By Mark Smith
A well-built portfolio could turn a small deposit into a big one, giving savers greater leverage when they decide to climb onto the property ladder.
Frustrated first-time buyers watching their savings fail to grow while they wait for a buying opportunity would be up to £48,000 better off if they’d invested in the stock market five years ago, according to a new study from Trustnet.
First-time buyers hit with a triple whammy of high deposits, high property prices and low interest on their savings, would have seen a lump sum of £25,000 turn into £27,999 over five years if they’d put it into ING Direct while they waited for the right home to come along.
The same money invested in a portfolio of funds would be worth considerably more. The Adviser Fund Index (AFI) Cautious Index, a composite portfolio of funds chosen by the UK’s leading financial advisers and operated by Financial Express, would have turned the same amount into £29,806.
The same £25,000 invested in the AFI Balanced index would be worth £31,232, while the AFI Aggressive index would have returned £32,913 over the same period. This broad spectrum of returns has a significant impact on the type of property the hypothetical first-time buyer could afford, equivalent to a staggering difference of £48,000 in its total value.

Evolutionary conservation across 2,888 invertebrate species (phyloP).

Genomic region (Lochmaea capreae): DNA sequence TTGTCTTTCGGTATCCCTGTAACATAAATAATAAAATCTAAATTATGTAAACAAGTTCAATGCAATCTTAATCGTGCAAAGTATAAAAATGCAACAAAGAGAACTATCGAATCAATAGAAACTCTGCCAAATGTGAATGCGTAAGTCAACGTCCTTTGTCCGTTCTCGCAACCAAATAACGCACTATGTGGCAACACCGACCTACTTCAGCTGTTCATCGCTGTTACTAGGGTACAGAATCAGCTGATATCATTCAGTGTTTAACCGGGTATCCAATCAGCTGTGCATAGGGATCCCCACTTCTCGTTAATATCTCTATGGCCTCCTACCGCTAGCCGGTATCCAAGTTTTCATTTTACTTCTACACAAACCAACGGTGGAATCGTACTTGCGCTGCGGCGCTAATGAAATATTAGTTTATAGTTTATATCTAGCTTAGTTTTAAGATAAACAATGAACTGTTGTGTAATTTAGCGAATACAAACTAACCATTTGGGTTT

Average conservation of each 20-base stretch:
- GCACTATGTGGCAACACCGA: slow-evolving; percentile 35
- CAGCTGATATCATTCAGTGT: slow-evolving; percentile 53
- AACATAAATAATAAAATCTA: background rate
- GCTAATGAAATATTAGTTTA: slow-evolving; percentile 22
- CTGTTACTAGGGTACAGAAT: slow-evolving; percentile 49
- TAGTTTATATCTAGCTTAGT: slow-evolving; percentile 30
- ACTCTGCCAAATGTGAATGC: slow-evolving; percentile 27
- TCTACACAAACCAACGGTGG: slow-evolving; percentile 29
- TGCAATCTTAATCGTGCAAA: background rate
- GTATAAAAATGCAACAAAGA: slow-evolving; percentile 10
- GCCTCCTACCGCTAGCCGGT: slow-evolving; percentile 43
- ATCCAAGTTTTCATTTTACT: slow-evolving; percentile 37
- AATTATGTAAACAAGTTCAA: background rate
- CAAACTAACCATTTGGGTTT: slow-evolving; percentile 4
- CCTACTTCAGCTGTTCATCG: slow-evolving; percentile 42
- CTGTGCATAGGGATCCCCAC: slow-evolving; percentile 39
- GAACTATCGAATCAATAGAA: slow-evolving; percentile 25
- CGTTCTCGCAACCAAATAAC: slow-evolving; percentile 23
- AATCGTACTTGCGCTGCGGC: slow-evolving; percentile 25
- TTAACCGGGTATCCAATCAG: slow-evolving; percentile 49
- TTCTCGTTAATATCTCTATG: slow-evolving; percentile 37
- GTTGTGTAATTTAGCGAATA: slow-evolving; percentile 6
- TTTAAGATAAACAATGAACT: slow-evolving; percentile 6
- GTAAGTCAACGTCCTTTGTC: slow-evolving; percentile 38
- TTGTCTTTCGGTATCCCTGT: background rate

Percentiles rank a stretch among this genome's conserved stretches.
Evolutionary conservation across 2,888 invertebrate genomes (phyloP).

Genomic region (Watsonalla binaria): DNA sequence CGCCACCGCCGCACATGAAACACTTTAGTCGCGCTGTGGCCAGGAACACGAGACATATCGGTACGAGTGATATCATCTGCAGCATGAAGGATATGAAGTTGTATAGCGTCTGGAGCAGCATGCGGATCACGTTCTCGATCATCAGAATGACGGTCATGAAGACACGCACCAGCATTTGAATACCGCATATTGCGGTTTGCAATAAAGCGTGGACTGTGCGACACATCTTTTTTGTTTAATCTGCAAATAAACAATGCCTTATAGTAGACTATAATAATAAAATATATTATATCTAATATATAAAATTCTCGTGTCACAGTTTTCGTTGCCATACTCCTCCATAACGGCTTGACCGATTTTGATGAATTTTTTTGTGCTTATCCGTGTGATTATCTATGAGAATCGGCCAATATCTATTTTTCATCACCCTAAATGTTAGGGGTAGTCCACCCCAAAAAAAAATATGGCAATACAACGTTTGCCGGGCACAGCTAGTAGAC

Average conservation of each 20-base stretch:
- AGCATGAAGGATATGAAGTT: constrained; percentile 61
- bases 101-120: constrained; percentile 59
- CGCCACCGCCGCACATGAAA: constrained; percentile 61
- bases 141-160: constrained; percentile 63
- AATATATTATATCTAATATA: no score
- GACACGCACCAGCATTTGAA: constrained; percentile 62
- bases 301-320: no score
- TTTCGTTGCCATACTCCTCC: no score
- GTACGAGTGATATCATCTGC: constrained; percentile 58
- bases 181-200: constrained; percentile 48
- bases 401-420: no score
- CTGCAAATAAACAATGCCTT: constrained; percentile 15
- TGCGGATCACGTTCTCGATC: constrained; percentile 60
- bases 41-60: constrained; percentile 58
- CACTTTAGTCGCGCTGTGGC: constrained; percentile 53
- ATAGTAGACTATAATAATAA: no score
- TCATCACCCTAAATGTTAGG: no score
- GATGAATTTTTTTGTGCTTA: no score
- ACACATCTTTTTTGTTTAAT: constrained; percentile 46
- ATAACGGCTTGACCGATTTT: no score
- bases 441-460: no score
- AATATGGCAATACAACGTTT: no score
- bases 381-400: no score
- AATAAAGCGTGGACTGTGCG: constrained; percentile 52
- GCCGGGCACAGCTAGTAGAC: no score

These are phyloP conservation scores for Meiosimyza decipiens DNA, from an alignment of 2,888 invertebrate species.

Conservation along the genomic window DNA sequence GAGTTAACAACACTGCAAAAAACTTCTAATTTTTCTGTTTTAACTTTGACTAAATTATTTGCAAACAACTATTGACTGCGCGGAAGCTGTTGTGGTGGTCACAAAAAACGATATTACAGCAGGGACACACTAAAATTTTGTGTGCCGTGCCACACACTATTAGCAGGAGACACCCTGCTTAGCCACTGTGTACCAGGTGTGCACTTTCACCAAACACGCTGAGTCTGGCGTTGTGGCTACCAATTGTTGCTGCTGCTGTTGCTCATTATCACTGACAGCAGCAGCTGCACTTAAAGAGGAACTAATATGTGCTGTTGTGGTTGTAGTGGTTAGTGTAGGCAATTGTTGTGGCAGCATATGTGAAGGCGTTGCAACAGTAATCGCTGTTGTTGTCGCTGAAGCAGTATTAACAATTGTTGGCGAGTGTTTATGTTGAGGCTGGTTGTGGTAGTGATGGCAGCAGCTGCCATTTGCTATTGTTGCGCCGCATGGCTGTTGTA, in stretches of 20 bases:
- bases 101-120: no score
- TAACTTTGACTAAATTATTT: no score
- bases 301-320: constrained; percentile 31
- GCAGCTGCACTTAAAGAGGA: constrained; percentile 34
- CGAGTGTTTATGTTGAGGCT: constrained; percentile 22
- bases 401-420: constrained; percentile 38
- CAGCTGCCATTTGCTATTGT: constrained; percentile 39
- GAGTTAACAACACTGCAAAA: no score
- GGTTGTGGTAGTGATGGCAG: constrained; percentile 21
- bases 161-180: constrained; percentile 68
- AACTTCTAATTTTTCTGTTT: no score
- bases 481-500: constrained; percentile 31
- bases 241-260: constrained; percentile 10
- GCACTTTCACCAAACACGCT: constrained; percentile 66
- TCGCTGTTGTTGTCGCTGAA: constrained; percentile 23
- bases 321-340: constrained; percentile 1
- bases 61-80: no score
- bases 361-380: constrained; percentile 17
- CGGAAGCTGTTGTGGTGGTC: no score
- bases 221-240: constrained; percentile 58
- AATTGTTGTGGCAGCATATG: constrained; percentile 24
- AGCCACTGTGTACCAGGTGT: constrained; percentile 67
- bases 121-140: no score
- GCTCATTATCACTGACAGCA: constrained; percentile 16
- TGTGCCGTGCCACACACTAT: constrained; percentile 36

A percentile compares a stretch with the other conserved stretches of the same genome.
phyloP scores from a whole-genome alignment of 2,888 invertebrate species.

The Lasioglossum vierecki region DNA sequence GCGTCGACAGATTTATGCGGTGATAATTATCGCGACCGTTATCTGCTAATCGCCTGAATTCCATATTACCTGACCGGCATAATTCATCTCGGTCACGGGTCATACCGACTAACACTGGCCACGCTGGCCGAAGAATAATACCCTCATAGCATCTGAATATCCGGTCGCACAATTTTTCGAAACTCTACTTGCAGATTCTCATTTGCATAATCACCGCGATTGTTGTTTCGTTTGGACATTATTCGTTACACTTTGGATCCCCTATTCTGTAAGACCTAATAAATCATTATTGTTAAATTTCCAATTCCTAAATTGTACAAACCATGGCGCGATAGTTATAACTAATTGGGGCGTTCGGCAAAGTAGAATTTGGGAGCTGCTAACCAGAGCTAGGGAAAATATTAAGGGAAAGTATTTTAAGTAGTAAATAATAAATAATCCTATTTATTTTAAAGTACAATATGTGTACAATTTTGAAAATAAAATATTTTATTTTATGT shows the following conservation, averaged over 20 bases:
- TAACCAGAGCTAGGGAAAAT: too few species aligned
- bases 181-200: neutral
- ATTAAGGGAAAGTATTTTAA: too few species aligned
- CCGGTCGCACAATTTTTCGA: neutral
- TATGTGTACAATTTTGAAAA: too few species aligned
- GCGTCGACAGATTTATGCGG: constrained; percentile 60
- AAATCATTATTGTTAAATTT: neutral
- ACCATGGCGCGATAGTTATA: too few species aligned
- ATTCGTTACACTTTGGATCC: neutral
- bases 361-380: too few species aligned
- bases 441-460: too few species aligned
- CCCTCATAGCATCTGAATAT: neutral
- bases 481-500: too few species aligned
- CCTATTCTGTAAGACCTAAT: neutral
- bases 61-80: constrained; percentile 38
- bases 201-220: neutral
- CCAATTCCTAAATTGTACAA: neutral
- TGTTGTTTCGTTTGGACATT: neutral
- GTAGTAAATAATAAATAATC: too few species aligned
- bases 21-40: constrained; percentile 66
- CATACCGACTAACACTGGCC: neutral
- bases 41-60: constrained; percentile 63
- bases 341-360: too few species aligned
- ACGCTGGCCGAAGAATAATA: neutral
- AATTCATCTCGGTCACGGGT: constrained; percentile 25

Using figures from Santander, which
puts the average first-time deposit at 17 per cent, the cash-only investor’s £27,999 would afford them access to a property worth £147,000, while the bravest buyers who had put their money into the AFI Aggressive portfolio would today be able to afford a property worth just under £195,000.
A quick search on www.rightmove.com shows that, in real terms, this means the difference between a small two bedroom flat in East London bearing a close resemblance to a garden shed, and an ivy-covered ragstone cottage in Kent (pictured above) with its own trout stream, 20 minutes by train from London Bridge.
Please click here to contact us and find out how we can help.